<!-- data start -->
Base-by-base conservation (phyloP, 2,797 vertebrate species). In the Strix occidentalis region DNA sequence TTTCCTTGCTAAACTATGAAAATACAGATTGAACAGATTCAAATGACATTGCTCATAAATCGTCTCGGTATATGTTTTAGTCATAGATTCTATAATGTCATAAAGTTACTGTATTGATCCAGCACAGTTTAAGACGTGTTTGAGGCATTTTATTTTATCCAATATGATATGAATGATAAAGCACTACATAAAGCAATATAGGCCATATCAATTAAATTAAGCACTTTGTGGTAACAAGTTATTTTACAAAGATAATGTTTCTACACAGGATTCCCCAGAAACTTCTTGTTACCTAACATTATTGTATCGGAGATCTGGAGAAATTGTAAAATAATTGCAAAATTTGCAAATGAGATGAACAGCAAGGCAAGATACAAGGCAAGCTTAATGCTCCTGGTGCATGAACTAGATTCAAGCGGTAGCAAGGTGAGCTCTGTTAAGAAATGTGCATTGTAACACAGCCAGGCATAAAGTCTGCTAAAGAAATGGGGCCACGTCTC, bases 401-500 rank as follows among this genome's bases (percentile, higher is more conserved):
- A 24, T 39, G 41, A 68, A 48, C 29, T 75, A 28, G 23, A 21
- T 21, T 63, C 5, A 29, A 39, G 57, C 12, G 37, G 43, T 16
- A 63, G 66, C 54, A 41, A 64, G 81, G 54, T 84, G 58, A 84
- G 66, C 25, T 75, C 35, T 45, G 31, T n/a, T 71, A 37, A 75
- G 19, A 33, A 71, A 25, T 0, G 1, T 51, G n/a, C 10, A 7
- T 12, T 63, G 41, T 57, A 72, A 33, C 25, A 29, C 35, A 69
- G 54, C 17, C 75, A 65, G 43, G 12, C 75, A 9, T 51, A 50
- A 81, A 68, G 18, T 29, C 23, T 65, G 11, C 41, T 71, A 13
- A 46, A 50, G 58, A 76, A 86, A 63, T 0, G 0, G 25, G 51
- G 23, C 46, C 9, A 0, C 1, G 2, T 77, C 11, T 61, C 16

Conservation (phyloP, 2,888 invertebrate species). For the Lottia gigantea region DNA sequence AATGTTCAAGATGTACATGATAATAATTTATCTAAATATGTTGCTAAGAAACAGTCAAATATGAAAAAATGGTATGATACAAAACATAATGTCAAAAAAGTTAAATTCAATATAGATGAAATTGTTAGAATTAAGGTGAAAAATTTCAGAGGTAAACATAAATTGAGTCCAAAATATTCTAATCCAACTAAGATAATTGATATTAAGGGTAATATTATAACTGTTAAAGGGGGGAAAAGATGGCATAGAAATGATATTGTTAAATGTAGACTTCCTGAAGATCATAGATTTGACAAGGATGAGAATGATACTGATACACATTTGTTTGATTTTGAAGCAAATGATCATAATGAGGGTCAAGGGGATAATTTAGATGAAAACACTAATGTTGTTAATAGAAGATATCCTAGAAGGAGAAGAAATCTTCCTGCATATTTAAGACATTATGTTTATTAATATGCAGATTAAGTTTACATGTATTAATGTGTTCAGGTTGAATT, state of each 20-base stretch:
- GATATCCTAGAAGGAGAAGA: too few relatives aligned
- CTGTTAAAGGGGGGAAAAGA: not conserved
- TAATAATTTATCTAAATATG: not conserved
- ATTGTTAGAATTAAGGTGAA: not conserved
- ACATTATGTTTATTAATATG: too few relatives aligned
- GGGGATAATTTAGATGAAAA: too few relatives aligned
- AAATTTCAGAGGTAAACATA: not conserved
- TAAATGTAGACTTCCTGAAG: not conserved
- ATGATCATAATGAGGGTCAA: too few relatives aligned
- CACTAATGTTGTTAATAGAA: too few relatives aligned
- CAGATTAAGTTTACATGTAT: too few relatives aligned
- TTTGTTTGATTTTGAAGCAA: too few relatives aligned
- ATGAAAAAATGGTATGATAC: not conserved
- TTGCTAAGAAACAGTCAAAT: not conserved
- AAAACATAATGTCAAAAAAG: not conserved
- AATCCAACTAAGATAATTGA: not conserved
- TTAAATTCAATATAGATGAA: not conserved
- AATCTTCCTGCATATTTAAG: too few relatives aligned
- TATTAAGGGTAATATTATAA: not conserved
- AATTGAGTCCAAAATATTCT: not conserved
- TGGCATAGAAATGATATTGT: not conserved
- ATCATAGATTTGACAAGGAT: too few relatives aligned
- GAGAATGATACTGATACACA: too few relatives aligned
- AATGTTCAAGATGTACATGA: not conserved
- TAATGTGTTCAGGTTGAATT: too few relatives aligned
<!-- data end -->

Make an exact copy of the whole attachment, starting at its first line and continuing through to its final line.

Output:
Base-by-base conservation (phyloP, 2,797 vertebrate species). In the Strix occidentalis region DNA sequence TTTCCTTGCTAAACTATGAAAATACAGATTGAACAGATTCAAATGACATTGCTCATAAATCGTCTCGGTATATGTTTTAGTCATAGATTCTATAATGTCATAAAGTTACTGTATTGATCCAGCACAGTTTAAGACGTGTTTGAGGCATTTTATTTTATCCAATATGATATGAATGATAAAGCACTACATAAAGCAATATAGGCCATATCAATTAAATTAAGCACTTTGTGGTAACAAGTTATTTTACAAAGATAATGTTTCTACACAGGATTCCCCAGAAACTTCTTGTTACCTAACATTATTGTATCGGAGATCTGGAGAAATTGTAAAATAATTGCAAAATTTGCAAATGAGATGAACAGCAAGGCAAGATACAAGGCAAGCTTAATGCTCCTGGTGCATGAACTAGATTCAAGCGGTAGCAAGGTGAGCTCTGTTAAGAAATGTGCATTGTAACACAGCCAGGCATAAAGTCTGCTAAAGAAATGGGGCCACGTCTC, bases 401-500 rank as follows among this genome's bases (percentile, higher is more conserved):
- A 24, T 39, G 41, A 68, A 48, C 29, T 75, A 28, G 23, A 21
- T 21, T 63, C 5, A 29, A 39, G 57, C 12, G 37, G 43, T 16
- A 63, G 66, C 54, A 41, A 64, G 81, G 54, T 84, G 58, A 84
- G 66, C 25, T 75, C 35, T 45, G 31, T n/a, T 71, A 37, A 75
- G 19, A 33, A 71, A 25, T 0, G 1, T 51, G n/a, C 10, A 7
- T 12, T 63, G 41, T 57, A 72, A 33, C 25, A 29, C 35, A 69
- G 54, C 17, C 75, A 65, G 43, G 12, C 75, A 9, T 51, A 50
- A 81, A 68, G 18, T 29, C 23, T 65, G 11, C 41, T 71, A 13
- A 46, A 50, G 58, A 76, A 86, A 63, T 0, G 0, G 25, G 51
- G 23, C 46, C 9, A 0, C 1, G 2, T 77, C 11, T 61, C 16

Conservation (phyloP, 2,888 invertebrate species). For the Lottia gigantea region DNA sequence AATGTTCAAGATGTACATGATAATAATTTATCTAAATATGTTGCTAAGAAACAGTCAAATATGAAAAAATGGTATGATACAAAACATAATGTCAAAAAAGTTAAATTCAATATAGATGAAATTGTTAGAATTAAGGTGAAAAATTTCAGAGGTAAACATAAATTGAGTCCAAAATATTCTAATCCAACTAAGATAATTGATATTAAGGGTAATATTATAACTGTTAAAGGGGGGAAAAGATGGCATAGAAATGATATTGTTAAATGTAGACTTCCTGAAGATCATAGATTTGACAAGGATGAGAATGATACTGATACACATTTGTTTGATTTTGAAGCAAATGATCATAATGAGGGTCAAGGGGATAATTTAGATGAAAACACTAATGTTGTTAATAGAAGATATCCTAGAAGGAGAAGAAATCTTCCTGCATATTTAAGACATTATGTTTATTAATATGCAGATTAAGTTTACATGTATTAATGTGTTCAGGTTGAATT, state of each 20-base stretch:
- GATATCCTAGAAGGAGAAGA: too few relatives aligned
- CTGTTAAAGGGGGGAAAAGA: not conserved
- TAATAATTTATCTAAATATG: not conserved
- ATTGTTAGAATTAAGGTGAA: not conserved
- ACATTATGTTTATTAATATG: too few relatives aligned
- GGGGATAATTTAGATGAAAA: too few relatives aligned
- AAATTTCAGAGGTAAACATA: not conserved
- TAAATGTAGACTTCCTGAAG: not conserved
- ATGATCATAATGAGGGTCAA: too few relatives aligned
- CACTAATGTTGTTAATAGAA: too few relatives aligned
- CAGATTAAGTTTACATGTAT: too few relatives aligned
- TTTGTTTGATTTTGAAGCAA: too few relatives aligned
- ATGAAAAAATGGTATGATAC: not conserved
- TTGCTAAGAAACAGTCAAAT: not conserved
- AAAACATAATGTCAAAAAAG: not conserved
- AATCCAACTAAGATAATTGA: not conserved
- TTAAATTCAATATAGATGAA: not conserved
- AATCTTCCTGCATATTTAAG: too few relatives aligned
- TATTAAGGGTAATATTATAA: not conserved
- AATTGAGTCCAAAATATTCT: not conserved
- TGGCATAGAAATGATATTGT: not conserved
- ATCATAGATTTGACAAGGAT: too few relatives aligned
- GAGAATGATACTGATACACA: too few relatives aligned
- AATGTTCAAGATGTACATGA: not conserved
- TAATGTGTTCAGGTTGAATT: too few relatives aligned